Internal Affairs Minister, Seiko Noda, understands this all too well. She admits to the difficulty of finding her way in Japanese politics without having any role models, so this year she set up afirst-of-its-kind school to nurture a new generation of female politicians. She notes that Japanese society still just doesn’t care about women’s issues. While politicians in other developed countries are gaining popularity by showing their humanity, Noda’s frank discussions about her fertility treatments and caring for her disabled son didn’t gain her much traction when she challenged Abe earlier this year. According to a Yomiuri poll, only 3% of the public wanted her to win. With the immense cultural baggage women have to shed, it’s going to be an uphill battle for a female politician to gain trust and support amongst the masses to lead the country.
Until then, Japanese politicians will continue to look at statistics and try to push the agenda of “making women shine” all while still being tone-deaf to the woman’s perspective. This was made clear by the sexual harassment poster released by the Cabinet Office (undoubtedly created by men) with the big exclamation “This is sexual harassment too?” with the disclaimer, “You aren’t the one who decides what is and isn’t sexual harassment,” giving examples of comment on a woman’s body or clothes as instances of sexual harassment. The twitter storm of criticism this poster received for making light of the issues is also slightly overblown, but the twitter-verse’s point still stands, this poster isn’t doing much to educate anyone about how to deal with women in the workplace or prevent women from being harassed.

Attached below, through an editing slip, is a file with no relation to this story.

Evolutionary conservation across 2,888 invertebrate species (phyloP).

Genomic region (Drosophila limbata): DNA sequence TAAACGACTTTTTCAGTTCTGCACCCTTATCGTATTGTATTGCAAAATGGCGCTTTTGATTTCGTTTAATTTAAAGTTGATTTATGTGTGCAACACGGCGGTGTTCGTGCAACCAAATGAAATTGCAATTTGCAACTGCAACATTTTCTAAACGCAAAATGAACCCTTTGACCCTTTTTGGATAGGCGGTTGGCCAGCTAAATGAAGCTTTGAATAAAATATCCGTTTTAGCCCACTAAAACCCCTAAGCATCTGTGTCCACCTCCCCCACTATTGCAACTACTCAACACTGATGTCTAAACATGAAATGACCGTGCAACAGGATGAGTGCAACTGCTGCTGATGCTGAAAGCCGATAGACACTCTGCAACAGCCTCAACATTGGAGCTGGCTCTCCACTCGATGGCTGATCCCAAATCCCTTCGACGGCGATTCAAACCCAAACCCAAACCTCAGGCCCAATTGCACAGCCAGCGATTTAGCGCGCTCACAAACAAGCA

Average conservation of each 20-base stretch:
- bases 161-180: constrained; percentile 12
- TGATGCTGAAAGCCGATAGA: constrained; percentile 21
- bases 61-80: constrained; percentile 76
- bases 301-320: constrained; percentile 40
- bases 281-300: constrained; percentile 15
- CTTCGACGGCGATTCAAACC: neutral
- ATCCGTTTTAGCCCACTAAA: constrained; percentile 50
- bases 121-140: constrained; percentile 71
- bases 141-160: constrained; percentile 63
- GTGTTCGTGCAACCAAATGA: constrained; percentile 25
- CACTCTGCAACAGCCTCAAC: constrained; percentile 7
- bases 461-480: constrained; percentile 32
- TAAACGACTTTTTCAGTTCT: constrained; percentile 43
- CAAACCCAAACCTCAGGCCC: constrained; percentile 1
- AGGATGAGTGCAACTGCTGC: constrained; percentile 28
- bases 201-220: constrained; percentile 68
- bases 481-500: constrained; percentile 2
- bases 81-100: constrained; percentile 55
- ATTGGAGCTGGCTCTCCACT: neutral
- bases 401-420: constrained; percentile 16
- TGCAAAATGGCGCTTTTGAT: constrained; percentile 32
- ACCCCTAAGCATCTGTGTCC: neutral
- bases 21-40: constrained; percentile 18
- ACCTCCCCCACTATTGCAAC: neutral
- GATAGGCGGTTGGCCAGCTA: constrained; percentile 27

But at least they are trying…. right?
Culture is the hardest thing to change, especially when the majority of the people on top can reminisce about the bubble era where gender relations were simple. But it’s not that easy anymore. To be a global economic force in 2018 companies need diversity of thought to be creative. Japanese women are extremely well educate and the obvious first choice to be part of the necessary diversity in Japanese industries, because in order for women to add US$550 billion to Japan’s economy they don’t have to conform to the industries as they are, rather they have the potential to be trailblazers for Japan’s much needed economic revitalisation.
This is part two of a series Izanau will be doing on women in the workforce and sexual harassment in Japan. We will explore the issues from multiple angles and provide information for people who have experienced sexual harassment in the workplace.
About the Author
I've been in Japan so long that I say my heart is Japanese. And still this country impresses me from time to time. In those moments I think, "That's why I love living in Japan."